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Growers survive wet spring with promising apple yields
By SEAN CLOUGHERTY
(Sept. 29, 2015) As apple growers in the Mid-Atlantic region harvest a good crop in general, the year has not been without challenges.
Growers are reporting good yields and better than average quality.
But a wet spring and summer in much of the area brought in heavy disease pressure on the young fruit, compounding growers’ spray schedules.
“If I was a new farmer and I had this spring, I probably would have pushed my trees out,” said Christopher Black of Catoctin Mountain Orchards in Thurmont, Md.
With a third of their average annual rainfall coming in June, Black said fire blight and apple scab were two particular diseases they had trouble with this year.
The heavy disease pressure forced more frequent sprays to keep ahead of disease adding to production costs.
“With it being so wet, spores were populating better than they would in the lab,” he said. “It was a pathologist’s dream. They were finding diseases easily.”
In Virginia, many Frederick County growers dealt with bitter rot problems earlier this month due mainly to extended wetting periods in mid-May, according to Virginia Tech tree fruit pathologist, Keith Yoder.
Fruit scab was another serious concern for growers near the Winchester, Va., research and Extension center after 47 continuous wetting hours in early June, Yoder said in his disease update blog during the growing season.
At Fifer Orchards in Camden Wyoming, Del., Bobby Fifer said the rain in the spring and early summer played havoc with their spray schedule.
“It felt like a lot of times we were dodging raindrops and get on some sprays,” he said.
The loss from disease and brown marmorated stink bug damage, Fifer said, is about 50 percent, about 20 percent more than where he’d like it to be.
“You hate to see it,” Fifer said, standing at a bin of unsaleable red delicious apples. “Half as many come out here than come in.”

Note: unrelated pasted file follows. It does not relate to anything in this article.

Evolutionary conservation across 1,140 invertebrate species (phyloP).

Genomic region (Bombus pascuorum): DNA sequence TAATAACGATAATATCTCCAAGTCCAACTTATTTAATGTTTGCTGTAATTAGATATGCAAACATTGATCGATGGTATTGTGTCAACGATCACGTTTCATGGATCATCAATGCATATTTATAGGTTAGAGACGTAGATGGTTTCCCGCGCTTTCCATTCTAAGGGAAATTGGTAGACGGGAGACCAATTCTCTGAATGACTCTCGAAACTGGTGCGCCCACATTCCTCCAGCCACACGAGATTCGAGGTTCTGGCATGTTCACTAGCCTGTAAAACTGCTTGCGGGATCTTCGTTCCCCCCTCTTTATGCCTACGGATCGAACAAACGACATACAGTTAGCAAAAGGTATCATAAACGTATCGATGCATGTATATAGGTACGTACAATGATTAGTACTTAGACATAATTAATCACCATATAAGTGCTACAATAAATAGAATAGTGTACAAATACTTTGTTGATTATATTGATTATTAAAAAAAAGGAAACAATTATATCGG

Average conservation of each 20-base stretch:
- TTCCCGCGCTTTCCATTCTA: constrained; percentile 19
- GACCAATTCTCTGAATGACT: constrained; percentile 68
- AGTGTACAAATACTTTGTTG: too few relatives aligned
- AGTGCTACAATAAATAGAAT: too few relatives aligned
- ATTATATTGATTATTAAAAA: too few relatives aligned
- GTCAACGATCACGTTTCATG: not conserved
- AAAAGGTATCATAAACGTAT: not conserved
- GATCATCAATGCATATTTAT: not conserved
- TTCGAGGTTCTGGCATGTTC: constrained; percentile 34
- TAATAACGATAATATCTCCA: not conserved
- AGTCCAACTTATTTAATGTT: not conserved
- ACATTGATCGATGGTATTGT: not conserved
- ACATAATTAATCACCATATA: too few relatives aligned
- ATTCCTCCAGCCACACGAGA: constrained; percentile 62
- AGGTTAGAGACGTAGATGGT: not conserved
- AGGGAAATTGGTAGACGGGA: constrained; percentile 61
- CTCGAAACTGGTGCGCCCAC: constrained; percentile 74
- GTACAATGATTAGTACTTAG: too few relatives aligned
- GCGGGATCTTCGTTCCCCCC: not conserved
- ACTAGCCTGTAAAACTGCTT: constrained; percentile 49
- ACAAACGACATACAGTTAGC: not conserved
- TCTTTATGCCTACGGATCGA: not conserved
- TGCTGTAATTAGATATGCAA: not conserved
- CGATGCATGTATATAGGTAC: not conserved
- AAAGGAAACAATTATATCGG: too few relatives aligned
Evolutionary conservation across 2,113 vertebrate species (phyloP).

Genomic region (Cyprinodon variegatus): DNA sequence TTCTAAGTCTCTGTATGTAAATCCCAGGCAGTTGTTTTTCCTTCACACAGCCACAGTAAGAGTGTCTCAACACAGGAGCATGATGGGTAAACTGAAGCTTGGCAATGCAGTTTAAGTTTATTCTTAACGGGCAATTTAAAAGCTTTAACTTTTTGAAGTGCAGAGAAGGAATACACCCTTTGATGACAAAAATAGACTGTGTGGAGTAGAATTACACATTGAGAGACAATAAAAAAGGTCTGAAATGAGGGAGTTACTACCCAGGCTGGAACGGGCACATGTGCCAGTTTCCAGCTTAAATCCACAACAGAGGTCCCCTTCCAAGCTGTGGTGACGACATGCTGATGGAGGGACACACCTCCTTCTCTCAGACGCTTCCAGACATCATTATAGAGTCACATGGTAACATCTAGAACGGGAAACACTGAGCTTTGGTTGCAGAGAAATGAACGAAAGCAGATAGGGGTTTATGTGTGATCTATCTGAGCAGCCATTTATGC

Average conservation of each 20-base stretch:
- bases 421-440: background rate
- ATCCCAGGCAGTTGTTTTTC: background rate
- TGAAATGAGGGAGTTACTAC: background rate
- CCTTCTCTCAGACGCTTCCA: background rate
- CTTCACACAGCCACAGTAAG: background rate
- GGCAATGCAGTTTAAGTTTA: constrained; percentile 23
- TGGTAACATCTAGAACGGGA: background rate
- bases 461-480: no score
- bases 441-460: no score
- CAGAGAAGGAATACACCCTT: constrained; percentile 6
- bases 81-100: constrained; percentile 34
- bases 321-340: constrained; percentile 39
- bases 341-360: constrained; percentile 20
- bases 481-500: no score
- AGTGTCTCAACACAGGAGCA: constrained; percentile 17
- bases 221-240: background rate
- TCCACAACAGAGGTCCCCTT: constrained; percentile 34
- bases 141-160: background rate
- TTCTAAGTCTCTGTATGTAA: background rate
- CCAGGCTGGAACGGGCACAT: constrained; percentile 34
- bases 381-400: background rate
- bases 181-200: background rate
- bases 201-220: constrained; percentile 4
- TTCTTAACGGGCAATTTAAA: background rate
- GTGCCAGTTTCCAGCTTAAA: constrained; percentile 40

All the early rain increased the size of a lot of their apples, Fifer added, which might sound like good news but in reality is more of a challenge.
Since they focus the bulk of their wholesale sales on smaller apples for schools and other institutional uses, the more than normal larger apples has them looking for other buyers.
“We’ve built our marketing around what we can do,” Fifer said, adding they aim for early season sales before states to the north begin heavy harvesting. “It’s not like we don’t have the fruit, but with our marketing, it’s a hurdle we have to get over.”
On the postive side, Fifer said he’s seeing better than normal color on some varieties and flavor is great.
“It’s a good average-yeilding crop,” he said. “I can’t really complain.”
Black said they’re harvesting a bumper crop of apples with size, color and quality running about average compared to what they’ve had in past years. He said the good yield came from their decision not to do any chemical thinning in the spring — the first time in decades — when it seemed trees were dropping enough blossoms on their own due to winter damage.
“It was a coin toss,” Black said. “We gambled, did no chemical thinning at all but had to do more hand thinning in the summer.”
Black rated damage from brown marmorated stinkbug as “minimal” compared to a few years ago when nearly all the crop was lost.
“We’re seeing some damage but nothing like what it has been,” Black said.
The Virginia Department of Agriculture and Consumer Sciences recently reported the state’s apple crop to be “excellent” including one of the finest Golden Delicious crops in years. VDACS said apple sales have grown in foreign markets but also within the state.
Dr. Greg Peck, Virginia Tech horticulture professor said varieties better suited for the fresh market are gaining more attention from growers.
“There’s a big shift happening, and that’s away from processing to fresh market apples. These would be the varieties that we’re used to seeing in the supermarket,” said Peck. “Varieties like Gala, Fuji and now Honeycrisp, Golden Delicious and those varieties that are more typically sold for fresh consumption” are becoming more popular with growers.
“Those apple varieties tend to command a higher price back to the growers than the processing varieties, and so that’s why that’s happening.”
(Editor’s note: AFP Correspondent Jane W. Graham contributed to this report.)